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Sports Medicine

NEWS
October 9, 2006 | By Sally A. Downey INQUIRER STAFF WRITER
Douglas M. Weiss, 64, of Swarthmore, a sports trainer and professor emeritus of physical education at Swarthmore College, died Sept. 25 of complications from surgery at Thomas Jefferson University Hospital. For 34 years, until his retirement in 2002, Mr. Weiss treated Swarthmore students - athletes and nonathletes - as well as faculty and staff and their dependents. He also taught weight training. He was hired in 1968 to care for Swarthmore's intercollegiate male athletes in a small training room that was walled off from the men's locker room with chicken wire and plywood.
SPORTS
July 18, 2006 | Daily News Wire Services
The doctor who pleaded guilty to conspiring to illegally prescribe steroids to several Carolina Panthers was sentenced yesterday in Columbia, S.C., to 1 year and 1 day in prison. Dr. James Shortt pleaded guilty in March to one federal count of conspiracy to distribute anabolic steroids and human growth hormone. Prosecutors have said current and former members of the Panthers were some of Shortt's patients. As part of the plea deal, prosecutors dropped 42 other counts against Shortt, 59. Chief U.S. District Judge Joe Anderson ordered Shortt to pay the minimum fine, $500, and a $100 special assessment.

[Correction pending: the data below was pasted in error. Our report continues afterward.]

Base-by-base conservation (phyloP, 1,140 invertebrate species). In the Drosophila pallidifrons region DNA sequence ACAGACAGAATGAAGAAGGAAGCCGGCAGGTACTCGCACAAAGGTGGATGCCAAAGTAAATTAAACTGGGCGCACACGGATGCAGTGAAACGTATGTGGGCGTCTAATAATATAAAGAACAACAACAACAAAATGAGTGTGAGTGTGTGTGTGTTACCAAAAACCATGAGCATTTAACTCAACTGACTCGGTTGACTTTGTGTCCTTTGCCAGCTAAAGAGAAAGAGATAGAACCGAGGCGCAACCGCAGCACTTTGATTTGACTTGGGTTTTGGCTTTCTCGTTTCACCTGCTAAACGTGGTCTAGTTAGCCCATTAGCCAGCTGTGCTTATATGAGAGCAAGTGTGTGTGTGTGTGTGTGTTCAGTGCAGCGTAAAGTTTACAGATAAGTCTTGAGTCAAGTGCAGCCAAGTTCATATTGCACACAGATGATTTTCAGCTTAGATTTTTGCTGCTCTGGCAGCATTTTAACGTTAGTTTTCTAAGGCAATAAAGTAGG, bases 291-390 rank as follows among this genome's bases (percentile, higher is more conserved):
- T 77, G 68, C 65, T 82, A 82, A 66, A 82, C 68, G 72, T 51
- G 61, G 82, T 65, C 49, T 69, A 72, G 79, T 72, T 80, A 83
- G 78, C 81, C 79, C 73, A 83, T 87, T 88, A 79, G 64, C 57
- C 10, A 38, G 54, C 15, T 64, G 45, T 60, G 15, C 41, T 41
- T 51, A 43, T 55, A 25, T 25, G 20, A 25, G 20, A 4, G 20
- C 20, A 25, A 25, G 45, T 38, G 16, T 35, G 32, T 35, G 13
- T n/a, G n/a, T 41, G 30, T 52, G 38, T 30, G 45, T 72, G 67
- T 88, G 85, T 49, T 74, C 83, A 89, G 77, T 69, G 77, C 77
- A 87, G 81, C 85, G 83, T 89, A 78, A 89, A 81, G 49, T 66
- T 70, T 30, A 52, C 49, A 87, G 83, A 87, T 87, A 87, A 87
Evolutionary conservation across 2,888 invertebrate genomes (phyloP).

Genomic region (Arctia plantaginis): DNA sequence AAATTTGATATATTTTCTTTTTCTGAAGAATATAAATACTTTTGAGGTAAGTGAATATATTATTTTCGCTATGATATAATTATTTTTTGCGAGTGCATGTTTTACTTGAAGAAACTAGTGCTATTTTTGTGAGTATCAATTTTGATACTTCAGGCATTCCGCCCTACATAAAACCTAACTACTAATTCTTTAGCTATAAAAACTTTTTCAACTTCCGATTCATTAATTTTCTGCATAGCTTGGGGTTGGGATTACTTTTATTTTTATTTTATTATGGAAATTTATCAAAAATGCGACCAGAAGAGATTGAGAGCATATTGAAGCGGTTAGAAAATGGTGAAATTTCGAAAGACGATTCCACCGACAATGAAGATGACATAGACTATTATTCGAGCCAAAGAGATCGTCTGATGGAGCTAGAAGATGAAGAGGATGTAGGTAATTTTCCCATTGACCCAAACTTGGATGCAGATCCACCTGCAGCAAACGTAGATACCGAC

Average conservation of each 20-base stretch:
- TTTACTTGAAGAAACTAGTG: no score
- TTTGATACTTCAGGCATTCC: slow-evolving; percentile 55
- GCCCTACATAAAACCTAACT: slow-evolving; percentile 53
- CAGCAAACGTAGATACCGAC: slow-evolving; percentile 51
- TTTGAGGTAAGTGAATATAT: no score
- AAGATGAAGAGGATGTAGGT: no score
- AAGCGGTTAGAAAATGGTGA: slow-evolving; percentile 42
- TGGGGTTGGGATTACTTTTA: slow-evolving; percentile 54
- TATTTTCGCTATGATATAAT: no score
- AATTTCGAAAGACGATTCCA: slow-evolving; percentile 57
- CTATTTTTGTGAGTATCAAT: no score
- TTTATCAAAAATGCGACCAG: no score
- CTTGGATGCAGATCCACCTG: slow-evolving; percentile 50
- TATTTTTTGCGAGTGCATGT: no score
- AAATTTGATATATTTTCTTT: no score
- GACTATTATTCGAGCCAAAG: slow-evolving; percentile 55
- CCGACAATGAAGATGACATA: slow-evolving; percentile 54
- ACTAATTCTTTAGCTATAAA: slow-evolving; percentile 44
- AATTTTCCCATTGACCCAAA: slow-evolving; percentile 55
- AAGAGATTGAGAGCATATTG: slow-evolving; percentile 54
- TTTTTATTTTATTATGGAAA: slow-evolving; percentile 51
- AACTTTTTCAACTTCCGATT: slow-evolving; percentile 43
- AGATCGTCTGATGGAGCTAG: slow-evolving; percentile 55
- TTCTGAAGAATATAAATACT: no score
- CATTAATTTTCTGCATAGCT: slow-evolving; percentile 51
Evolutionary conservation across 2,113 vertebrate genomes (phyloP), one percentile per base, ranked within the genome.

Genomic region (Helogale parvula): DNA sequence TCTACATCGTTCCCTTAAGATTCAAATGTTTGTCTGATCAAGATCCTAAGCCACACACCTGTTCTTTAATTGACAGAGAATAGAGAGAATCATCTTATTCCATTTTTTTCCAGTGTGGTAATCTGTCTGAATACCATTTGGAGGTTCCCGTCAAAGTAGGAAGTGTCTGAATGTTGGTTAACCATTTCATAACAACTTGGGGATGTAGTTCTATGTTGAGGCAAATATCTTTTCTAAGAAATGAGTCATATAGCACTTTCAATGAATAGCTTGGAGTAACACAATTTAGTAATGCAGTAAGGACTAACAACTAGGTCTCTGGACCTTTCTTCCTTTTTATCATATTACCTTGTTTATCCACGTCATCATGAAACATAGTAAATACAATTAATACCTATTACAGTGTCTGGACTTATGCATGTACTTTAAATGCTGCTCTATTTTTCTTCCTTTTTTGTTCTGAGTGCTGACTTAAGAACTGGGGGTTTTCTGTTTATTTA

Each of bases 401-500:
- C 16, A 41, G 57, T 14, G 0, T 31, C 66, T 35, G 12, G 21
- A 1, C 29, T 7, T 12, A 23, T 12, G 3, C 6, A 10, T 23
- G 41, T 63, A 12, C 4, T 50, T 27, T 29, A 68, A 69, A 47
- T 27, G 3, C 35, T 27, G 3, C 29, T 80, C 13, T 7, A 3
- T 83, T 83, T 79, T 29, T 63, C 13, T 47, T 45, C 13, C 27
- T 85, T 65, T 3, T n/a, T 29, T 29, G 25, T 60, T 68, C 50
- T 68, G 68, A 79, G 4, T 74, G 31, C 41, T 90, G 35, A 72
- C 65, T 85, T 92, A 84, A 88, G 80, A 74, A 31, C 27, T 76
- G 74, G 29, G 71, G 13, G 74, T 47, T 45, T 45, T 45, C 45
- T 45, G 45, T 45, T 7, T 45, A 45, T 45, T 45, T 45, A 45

SPORTS
August 29, 2005 | By Shannon Ryan INQUIRER STAFF WRITER
Growing up, Mariel Marinelli played tennis in the summers, dabbled in horseback riding, and began cheerleading in kindergarten. By fifth grade, she had added field hockey to her hectic schedule. One by one, though, some interests faded. Now, for the first time that she can remember, Marinelli will concentrate on just one extracurricular activity: field hockey. "I didn't see a future for me in cheerleading," the soon-to-be junior at Villa Maria Academy in South Jersey said recently at a field hockey camp at St. Joseph's University - one of six she set out to participate in this summer.
SPORTS
August 29, 2005 | By Jeff McLane INQUIRER STAFF WRITER
For Mallori Malachi, a multisport athlete at Central High School with Division I potential, fatigue, like injuries, has never been much of a dilemma. Sports do present one collective question for the soccer goalie and varsity volleyball and basketball player, however: How many sports could or should she play while trying to maintain a social life, manageable schedule and a viable game plan for on-field success? "I stopped playing AAU basketball this summer because of the conflict it had with club soccer," said Malachi, who plays for West Chester United.
SPORTS
August 28, 2005 | By Shannon Ryan INQUIRER STAFF WRITER
Dick Vermeil, considered one of the best Eagles coaches ever, walked away in 1982 after just seven NFL seasons because, he said, he was "burned out. " He was 45. Eddie Bond, a senior-to-be at Eastern High School, wants to walk away from a year-round life of basketball, because of burnout. "I definitely have it," Bond said. "I guess that's bad to say. " Especially if you're 17. Unlike Vermeil, though, Bond has not quit. His father told him that he either needed to play or, gulp, get a job. The 5-foot-9 guard from Berlin chose hoops.